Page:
As you can see you told me that the frame was rusted and poorly patched, the springs were rusted, the door supports were rusted and much more. Imagine my surprise when I read that this other place "pronounced it a great truck." It blew my mind. The real kicker came when I looked at the price. When I saw this 109 at ECR, you guys had it listed for $6500. and told me to "make an offer" as you considered it not much of a value at $6500. When I spoke to ECR a few weeks later it came up that the 109 sold for $4000. (name withheld) had this 109 listed for $10,000.
I'm still am on the look out for a good 109, but I realize now what you guys mean when you say:

We fully inspect the vehicles for any problems and overall condition. We then pass that information on to you, and with our knowledge of Rovers you are assured of "the real story". All of us at ECR have driven for hours to find that a vehicle which was advertised as "restored" was actually far from it. Our goal is to get the right Rover connected with the right buyer. You are also welcome to ask for any tests to be carried out. (compression tests, etc.) Our goal is to give you an accurate description so you have no hassle buying, and a great Land-Rover experience."

I just wanted to take the time to thank you, and if you ever do get that nice 109 in, give me a call, as I am now 100% confident that any Rover I get from ECR will be exactly what you describe.

Have a great summer guys,
Al Wilmer, NC
1989 Range Rover

Here is an email we got from another Rover fan with his warning. His email reads (if you want to speak with him drop us a line and we'll send you his email address):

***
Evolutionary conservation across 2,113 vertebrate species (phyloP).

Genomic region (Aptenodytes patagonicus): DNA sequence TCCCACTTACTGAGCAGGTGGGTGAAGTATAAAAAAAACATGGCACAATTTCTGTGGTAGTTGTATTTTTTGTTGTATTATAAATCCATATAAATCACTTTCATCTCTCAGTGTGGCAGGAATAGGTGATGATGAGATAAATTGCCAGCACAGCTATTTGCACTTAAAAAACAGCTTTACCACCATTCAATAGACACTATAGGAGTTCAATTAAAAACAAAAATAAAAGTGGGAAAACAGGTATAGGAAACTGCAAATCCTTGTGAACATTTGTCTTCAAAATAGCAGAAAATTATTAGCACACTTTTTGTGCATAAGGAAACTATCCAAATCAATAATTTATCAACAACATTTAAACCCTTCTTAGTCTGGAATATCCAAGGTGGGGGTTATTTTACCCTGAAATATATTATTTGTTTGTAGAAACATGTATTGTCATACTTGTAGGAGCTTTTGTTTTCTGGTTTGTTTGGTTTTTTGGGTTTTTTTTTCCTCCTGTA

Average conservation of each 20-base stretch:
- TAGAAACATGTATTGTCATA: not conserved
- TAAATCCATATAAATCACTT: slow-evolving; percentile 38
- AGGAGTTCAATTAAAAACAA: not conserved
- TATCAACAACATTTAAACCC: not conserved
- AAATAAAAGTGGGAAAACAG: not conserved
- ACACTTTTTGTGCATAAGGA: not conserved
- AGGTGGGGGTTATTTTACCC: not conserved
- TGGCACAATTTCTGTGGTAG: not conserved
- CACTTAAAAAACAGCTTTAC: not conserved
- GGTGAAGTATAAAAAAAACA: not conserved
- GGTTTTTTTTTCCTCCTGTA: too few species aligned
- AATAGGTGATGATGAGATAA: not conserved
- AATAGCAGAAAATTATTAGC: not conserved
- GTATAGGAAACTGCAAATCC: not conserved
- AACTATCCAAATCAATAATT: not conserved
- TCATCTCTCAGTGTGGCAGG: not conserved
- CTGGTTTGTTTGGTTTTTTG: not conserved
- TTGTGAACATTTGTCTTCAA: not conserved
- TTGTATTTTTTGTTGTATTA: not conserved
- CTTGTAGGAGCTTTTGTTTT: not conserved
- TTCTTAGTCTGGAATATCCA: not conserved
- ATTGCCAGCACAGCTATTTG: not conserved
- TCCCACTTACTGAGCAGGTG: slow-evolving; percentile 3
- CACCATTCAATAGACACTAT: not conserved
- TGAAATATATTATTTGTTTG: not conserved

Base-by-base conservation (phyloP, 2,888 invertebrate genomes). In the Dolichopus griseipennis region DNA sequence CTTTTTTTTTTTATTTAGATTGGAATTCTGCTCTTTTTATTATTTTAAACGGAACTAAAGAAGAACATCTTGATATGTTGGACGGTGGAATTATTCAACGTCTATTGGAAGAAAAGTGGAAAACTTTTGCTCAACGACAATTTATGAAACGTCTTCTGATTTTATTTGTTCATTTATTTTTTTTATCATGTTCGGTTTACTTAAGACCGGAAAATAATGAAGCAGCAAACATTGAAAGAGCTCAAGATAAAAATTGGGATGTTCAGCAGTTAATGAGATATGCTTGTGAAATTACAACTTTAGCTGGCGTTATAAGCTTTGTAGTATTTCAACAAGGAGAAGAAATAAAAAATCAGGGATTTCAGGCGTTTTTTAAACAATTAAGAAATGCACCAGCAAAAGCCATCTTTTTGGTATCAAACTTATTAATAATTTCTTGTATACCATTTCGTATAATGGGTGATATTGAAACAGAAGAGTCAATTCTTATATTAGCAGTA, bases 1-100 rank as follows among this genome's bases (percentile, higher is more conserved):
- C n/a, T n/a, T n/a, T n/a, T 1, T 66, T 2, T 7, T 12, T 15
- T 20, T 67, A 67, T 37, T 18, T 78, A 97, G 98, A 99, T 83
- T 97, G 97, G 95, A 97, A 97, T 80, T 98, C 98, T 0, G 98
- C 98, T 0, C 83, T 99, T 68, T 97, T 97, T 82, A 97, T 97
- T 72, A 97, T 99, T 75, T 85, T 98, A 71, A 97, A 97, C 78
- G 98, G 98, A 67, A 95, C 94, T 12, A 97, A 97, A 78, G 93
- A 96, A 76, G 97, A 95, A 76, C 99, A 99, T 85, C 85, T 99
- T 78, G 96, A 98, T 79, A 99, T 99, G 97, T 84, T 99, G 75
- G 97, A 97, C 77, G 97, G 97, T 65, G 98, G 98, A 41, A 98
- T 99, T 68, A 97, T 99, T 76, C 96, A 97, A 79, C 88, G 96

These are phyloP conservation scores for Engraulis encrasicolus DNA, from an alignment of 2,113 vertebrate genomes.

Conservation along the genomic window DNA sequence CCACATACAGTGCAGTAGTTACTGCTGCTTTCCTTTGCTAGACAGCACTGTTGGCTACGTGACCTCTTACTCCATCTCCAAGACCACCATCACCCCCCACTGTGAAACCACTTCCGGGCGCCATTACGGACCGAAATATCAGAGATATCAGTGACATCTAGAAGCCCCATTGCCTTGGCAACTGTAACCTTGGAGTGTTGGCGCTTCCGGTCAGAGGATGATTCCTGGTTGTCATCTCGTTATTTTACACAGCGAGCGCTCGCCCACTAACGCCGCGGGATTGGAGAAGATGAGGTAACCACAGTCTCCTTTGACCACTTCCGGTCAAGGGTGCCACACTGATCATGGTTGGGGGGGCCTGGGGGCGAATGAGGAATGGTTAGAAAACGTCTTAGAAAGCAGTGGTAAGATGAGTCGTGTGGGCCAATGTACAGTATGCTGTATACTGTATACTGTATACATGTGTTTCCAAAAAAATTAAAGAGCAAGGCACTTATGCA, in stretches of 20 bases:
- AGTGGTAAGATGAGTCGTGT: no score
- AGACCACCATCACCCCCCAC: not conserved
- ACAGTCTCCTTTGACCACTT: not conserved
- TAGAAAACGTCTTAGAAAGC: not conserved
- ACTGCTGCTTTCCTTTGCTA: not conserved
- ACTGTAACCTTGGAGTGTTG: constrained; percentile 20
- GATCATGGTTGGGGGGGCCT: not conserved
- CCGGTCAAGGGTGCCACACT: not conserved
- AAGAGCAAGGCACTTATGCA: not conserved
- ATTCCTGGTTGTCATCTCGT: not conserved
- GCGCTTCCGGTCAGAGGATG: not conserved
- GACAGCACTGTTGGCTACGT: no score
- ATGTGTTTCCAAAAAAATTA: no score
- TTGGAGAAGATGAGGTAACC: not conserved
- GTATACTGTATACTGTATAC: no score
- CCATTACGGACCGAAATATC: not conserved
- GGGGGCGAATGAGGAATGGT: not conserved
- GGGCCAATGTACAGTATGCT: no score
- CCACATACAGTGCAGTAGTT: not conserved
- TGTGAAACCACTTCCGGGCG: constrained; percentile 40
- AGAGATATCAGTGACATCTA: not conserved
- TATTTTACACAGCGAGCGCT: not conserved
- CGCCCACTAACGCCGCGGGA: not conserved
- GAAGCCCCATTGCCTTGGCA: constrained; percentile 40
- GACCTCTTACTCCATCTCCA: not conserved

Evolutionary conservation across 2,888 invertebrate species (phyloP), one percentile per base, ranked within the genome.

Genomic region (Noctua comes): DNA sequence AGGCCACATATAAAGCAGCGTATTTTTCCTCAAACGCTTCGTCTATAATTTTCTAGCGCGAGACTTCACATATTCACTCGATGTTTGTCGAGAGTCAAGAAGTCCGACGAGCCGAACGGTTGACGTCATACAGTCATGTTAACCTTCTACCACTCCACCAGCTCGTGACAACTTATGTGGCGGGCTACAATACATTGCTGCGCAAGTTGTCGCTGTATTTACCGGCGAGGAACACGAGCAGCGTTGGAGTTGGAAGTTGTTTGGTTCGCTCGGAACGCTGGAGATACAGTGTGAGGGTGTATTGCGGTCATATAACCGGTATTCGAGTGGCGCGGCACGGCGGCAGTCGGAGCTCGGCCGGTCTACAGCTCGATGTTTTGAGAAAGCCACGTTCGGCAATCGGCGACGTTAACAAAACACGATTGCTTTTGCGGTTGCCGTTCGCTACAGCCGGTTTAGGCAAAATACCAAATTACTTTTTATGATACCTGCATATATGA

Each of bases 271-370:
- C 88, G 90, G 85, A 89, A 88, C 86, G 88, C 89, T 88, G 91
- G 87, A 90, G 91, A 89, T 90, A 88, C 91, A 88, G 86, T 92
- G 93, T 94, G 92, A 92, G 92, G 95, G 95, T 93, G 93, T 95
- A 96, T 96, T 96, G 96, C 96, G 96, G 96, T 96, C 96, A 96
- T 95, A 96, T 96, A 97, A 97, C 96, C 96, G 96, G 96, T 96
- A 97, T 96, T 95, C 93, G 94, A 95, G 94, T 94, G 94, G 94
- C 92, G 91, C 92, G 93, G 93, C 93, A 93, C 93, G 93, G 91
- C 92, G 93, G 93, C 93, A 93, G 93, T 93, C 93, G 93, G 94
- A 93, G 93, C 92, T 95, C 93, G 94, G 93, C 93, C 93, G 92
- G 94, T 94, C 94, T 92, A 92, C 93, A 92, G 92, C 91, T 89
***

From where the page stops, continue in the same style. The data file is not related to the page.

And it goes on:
Hey Guys,
I was just reading a few things on your site and I would like to offer you some help in fielding questions about buying a Series off the internet. If you get customers asking about buying a Series on ebay, feel free to give them my email address. As you may recall, I purchased a 1977 Series III a few years ago, and it was a real eye opener for me. I had heard the warnings about buying a car sight unseen, especially Series Land Rovers, but I chose to ignore all the warnings and did it anyway. The seller was really careful about touching on all the areas of concern on a used rover. He said things like "solid chassis and underbody", "runs and drives great", "no electrical problems". I am pretty sure it was not the first time he had ripped someone off.
By the time I finally got rid of the rusted pig, I lost a really nice CJ7, almost lost my wife, and well over $1000. I spent hours on the phone with attorney general's offices and consumer protection agencies. I even had a friend who put me in contact with the ebay president or vice president of consumer safety. I got some money back from the seller, I also got them banned from ebay. The exec at ebay told me they tried to register 14 different user names, after they were banned, but their bank information gave them away every time. Whether they are back on ebay, I don't know, but I do know the Florida Attorney General's office scrutinzed them to the point they closed their business and moved back to England.
All in all, it was one of the worst experiences of my life and I would not recommend anyone buy a car off of the internet unless they go and see it, drive it, and personally inspect it. I went after the sellers with everything I could, and I got a little back, but I still lost a lot of time and money. For what it is worth, if you want people to know what buying an internet Land Rover is really like, they can email me.